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Flip chip assembly experiments using small electroplated Au/Sn bumps, i.e. bumps of 50 µm in diameter and less, are carried out. After plating the bumps consist of a Au layer with a thinner Sn layer on top. Normally a reflow process follows. However, the experiments prove that due to geometrical reasons as plated bumps rather than reflowed ones shall be used for bump sizes below 50 µm in diameter in order to achieve a high yield flip chip assembly process. Furthermore thermal cycling tests were carried out using flip chip assemblies consisting of a GaAs die soldered to a BCB thin film Silicon substrate. Most recent results reveal that beside utilizing the self-alignment effect a promising approach to achieve high precision alignment passively is to use micro¬mechanical stops.
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1
Investigation of Solder Bumps, Flip Chip Assembly, Reliability and
Passive Alignment Using Au/Sn
Matthias Hutter, Matthias Klein, Gunter Engelmann, Hermann Oppermann
Fraunhofer IZM, Gustav-Meyer-Allee 25, D-13355 Berlin, Germany, email: hutter@izm.fhg.de
Abstract
Flip chip assembly experiments using small electroplated Au/Sn bumps, i.e. bumps of 50 µm in
diameter and less, are carried out. After plating the bumps consist of a Au layer with a thinner
Sn layer on top. Normally a reflow process in which the bumps are heated up to more than
280 °C follows after which the bumps consist of a thick Au layer with an eutectic solder cap on
top and a ζ-phase layer in between. However, the experiments prove that due to geometrical
reasons as plated bumps rather than reflowed ones shall be used for bump sizes below 50 µm
in diameter in order to achieve a high yield flip chip assembly process. Furthermore thermal
cycling tests were carried out using flip chip assemblies consisting of a GaAs die soldered to a
BCB thin film Silicon substrate. Assemblies with Au/Sn bumps of the size of 30 µm and 50 µm
in diameter were tested this way. Most recent results reveal that beside utilizing the self-
alignment effect a promising approach to achieve high precision alignment passively is to use
micromechanical stops.
Keywords
AuSn Solder, Bumping, Flip Chip, Optoelectronics, Passive Alignment
1. Introduction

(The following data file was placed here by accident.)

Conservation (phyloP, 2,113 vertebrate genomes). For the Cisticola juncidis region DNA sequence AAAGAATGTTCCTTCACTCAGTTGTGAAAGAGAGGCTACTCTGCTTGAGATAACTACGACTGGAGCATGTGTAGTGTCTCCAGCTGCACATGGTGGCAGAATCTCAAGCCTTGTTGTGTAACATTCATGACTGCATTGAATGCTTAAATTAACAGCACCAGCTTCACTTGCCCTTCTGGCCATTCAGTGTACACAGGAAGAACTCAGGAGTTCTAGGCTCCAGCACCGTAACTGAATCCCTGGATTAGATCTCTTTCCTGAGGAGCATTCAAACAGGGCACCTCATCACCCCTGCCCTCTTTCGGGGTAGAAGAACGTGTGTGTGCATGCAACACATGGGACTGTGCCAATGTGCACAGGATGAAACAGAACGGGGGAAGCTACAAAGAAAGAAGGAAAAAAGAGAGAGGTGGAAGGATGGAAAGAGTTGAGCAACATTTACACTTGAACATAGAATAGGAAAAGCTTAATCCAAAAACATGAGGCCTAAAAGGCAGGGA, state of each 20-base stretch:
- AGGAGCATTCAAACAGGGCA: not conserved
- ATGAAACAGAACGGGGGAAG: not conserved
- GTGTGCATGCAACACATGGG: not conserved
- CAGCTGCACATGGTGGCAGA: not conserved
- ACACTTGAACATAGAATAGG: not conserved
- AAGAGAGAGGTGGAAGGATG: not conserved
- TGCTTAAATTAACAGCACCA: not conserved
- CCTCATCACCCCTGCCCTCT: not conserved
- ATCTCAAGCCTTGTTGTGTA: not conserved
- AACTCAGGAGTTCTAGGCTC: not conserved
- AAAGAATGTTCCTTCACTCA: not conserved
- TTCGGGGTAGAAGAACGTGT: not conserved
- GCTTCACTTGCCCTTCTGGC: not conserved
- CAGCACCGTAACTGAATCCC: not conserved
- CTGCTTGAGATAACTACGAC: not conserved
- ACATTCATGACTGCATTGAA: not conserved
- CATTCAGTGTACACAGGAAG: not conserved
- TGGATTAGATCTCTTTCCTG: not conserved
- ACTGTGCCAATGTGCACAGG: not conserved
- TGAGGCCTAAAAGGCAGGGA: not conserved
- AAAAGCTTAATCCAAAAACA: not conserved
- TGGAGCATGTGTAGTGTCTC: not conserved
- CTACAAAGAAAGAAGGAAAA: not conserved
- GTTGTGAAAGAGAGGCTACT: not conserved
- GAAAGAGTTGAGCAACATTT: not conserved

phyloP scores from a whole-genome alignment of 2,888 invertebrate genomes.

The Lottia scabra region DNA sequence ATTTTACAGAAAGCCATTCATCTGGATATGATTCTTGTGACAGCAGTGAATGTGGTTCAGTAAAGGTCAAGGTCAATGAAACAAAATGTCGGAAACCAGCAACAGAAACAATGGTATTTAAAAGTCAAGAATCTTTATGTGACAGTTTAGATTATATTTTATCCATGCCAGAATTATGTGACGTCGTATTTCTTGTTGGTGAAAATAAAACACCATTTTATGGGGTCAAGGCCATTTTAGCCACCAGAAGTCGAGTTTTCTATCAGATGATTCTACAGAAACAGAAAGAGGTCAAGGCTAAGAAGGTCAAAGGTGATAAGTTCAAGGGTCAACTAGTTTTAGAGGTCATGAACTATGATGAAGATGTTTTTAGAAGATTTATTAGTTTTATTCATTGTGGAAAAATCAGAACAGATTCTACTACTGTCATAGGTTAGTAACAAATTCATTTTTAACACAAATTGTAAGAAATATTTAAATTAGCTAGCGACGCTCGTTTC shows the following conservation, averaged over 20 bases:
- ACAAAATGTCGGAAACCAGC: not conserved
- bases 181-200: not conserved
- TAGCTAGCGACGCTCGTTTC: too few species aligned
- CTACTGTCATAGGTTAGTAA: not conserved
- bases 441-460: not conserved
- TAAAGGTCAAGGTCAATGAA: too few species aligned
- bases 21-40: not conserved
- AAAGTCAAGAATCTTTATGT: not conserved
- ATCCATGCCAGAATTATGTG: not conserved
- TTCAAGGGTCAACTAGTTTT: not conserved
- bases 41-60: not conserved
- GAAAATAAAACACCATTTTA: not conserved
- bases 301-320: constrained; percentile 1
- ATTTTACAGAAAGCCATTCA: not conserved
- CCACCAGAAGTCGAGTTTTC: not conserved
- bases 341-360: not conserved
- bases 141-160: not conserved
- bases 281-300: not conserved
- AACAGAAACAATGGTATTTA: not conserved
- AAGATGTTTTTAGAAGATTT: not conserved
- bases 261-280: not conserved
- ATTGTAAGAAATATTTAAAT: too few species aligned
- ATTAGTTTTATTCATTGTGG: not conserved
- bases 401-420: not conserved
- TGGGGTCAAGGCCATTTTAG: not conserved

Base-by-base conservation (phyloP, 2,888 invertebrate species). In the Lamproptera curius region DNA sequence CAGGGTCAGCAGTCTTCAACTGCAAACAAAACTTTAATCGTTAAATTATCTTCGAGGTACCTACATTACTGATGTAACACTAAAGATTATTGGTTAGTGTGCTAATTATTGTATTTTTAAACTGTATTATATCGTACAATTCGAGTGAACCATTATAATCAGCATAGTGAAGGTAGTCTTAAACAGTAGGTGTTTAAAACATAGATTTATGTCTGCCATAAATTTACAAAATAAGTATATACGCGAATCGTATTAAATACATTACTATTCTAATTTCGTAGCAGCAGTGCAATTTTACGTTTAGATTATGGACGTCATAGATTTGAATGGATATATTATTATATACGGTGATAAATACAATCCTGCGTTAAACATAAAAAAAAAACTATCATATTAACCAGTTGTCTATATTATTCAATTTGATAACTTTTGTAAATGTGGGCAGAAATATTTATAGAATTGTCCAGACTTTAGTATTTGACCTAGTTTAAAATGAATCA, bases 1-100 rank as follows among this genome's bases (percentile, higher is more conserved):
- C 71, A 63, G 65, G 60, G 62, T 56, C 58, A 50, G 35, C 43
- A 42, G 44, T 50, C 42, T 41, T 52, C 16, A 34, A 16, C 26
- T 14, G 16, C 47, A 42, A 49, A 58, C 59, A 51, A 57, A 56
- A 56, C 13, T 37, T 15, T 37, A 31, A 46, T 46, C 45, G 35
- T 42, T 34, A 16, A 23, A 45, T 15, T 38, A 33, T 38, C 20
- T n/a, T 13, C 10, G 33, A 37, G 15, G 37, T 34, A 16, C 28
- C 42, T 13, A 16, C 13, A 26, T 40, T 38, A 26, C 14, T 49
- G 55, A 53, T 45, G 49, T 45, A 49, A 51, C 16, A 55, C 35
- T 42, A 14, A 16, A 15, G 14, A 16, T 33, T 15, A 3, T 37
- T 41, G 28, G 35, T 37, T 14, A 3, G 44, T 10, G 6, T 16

Au/Sn solder bumps are especially suited for
flip chip assembly of optoelectronic and RF
devices. Optoelectronic devices have to be
soldered in fluxless processes which can be
applied using Au/Sn solder bumps. The
manufacturing process of RF dice already
includes Au plating which makes the use of
electroplated Au/Sn bumps attractive. The
bumps discussed are manufactured by
electroplating gold and tin in subsequent
process steps. After the plating process the
bumps consist of a thick gold layer and a
thinner Sn layer on top. When the bumps are
heated up to above 280 °C after
electroplating a solder cap forms which
consists of the gold-rich eutectic
microstructure with the composition of
80 wt.-% Au and 20 wt.-% Sn. After this
process step which is called reflow the bumps
consist of a Au layer with an eutectic solder
cap on top (Figure 2). The Au layer which
appears like a pedastal in cross section and
the eutectic solder cap are separated by a
layer of the intermetallic Au5Sn-phase which
is referred to as ζ-phase in the following. The
ratio of gold and tin has to be chosen such
that there is a gold layer left after reflow
below the eutectic cap and the layer of ζ-
phase in order to prevent the liquid eutectic
solder from getting direct contact to the
Ti:W(N) plating base. Assuming direct
contact of solder and Ti:W(N) dewetting
would not necessarily occur. Nonetheless this
metallization is not qualified as a reliable
barrier metal and under bump metallization
2
for eutectic Au80Sn20 solder. This is one
reason why gold is always plated in excess.
Another reason is that the remaining Au acts
as a compliance layer thus enhancing
reliability. During flip chip assembly only the
eutectic part melts while the rest of the bump
remains solid [1, 2, 3].
It has previously been shown that flip chip
assembly with high yield can be performed
using the aforementioned bumping
technology. So it was possible to successfully
develop a flip chip soldering process to join a
large GaAs die which serves as optical switch
with an area of 12*31 mm2 and with more
than 2600 Au/Sn solder bumps in area array
configuration to a ceramic substrate.
Electroplated Au/Sn-bumps of more than
100 µm in diameter have been used for this
application [4]. However, as miniaturization